Why another text on solid state devices? The author is aware of at least 14 undergraduate texts published on the subject during the past decade. Although several motivating factors could be cited, a very significant factor was the desire to write a book for the next millennium (a Book 2000 so to speak) that successfully incorporates computer-assisted learning. In a recent survey, members of the Undergraduate Curriculum Committee in the School of Electrical and Computer Engineering at Purdue University listed integration of the computer into the learning process as the number one priority. Nationally, university consortiums have been formed which emphasize computer-assisted learning. In January 1992, distribution began of the Student Edition of MATLAB, essentially a copy of the original MATLAB manual bundled with a low-cost version of the math-tools software. Over 37, 000 copies of the book/software were sold in the first year! Texts and books on a variety of topics from several publishers are now available that make specific use of the MATLAB software. The direction is clear as we proceed into the second millennium: Computer assisted learning will become more and more prevalent. In dealing with solid state devices, the computer allows one to address more realistic problems, to more readily experiment with "what-if" scenarios, and to conveniently obtain a graphical output. An entire device characteristic can often be computer generated with less time and effort than a small set of manually calculated single-point values.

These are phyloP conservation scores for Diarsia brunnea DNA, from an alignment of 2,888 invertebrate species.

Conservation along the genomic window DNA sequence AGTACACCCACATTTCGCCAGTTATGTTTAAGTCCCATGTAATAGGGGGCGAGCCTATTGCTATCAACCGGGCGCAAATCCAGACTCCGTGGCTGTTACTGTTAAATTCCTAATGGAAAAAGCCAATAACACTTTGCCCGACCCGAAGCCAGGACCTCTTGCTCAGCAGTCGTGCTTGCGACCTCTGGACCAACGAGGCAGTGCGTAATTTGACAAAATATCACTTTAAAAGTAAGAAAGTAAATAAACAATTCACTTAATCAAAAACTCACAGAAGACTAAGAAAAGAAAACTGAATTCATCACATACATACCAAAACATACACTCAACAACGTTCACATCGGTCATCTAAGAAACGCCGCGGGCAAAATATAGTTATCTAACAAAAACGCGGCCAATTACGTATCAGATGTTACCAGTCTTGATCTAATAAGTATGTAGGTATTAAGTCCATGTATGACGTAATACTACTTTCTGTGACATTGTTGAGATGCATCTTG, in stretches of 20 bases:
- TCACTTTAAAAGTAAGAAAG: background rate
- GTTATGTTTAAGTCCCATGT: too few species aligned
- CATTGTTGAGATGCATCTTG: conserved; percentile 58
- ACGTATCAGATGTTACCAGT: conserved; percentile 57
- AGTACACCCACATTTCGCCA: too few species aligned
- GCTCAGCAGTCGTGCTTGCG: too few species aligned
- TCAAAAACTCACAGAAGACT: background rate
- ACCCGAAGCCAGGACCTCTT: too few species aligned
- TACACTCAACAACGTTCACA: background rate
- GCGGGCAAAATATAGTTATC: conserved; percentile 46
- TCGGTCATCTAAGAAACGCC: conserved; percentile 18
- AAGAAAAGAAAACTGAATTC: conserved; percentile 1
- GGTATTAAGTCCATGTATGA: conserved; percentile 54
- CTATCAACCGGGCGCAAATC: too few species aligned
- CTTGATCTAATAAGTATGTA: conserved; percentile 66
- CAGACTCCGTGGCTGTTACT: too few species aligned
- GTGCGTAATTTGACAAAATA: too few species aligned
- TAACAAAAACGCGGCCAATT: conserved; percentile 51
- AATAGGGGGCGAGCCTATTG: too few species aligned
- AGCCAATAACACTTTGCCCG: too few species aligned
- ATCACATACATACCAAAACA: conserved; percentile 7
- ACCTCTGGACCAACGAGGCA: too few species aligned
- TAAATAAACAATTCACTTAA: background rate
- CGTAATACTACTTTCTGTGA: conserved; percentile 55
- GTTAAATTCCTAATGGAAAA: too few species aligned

ICT Summit: Barry Dennington, Plessey Semiconductors ...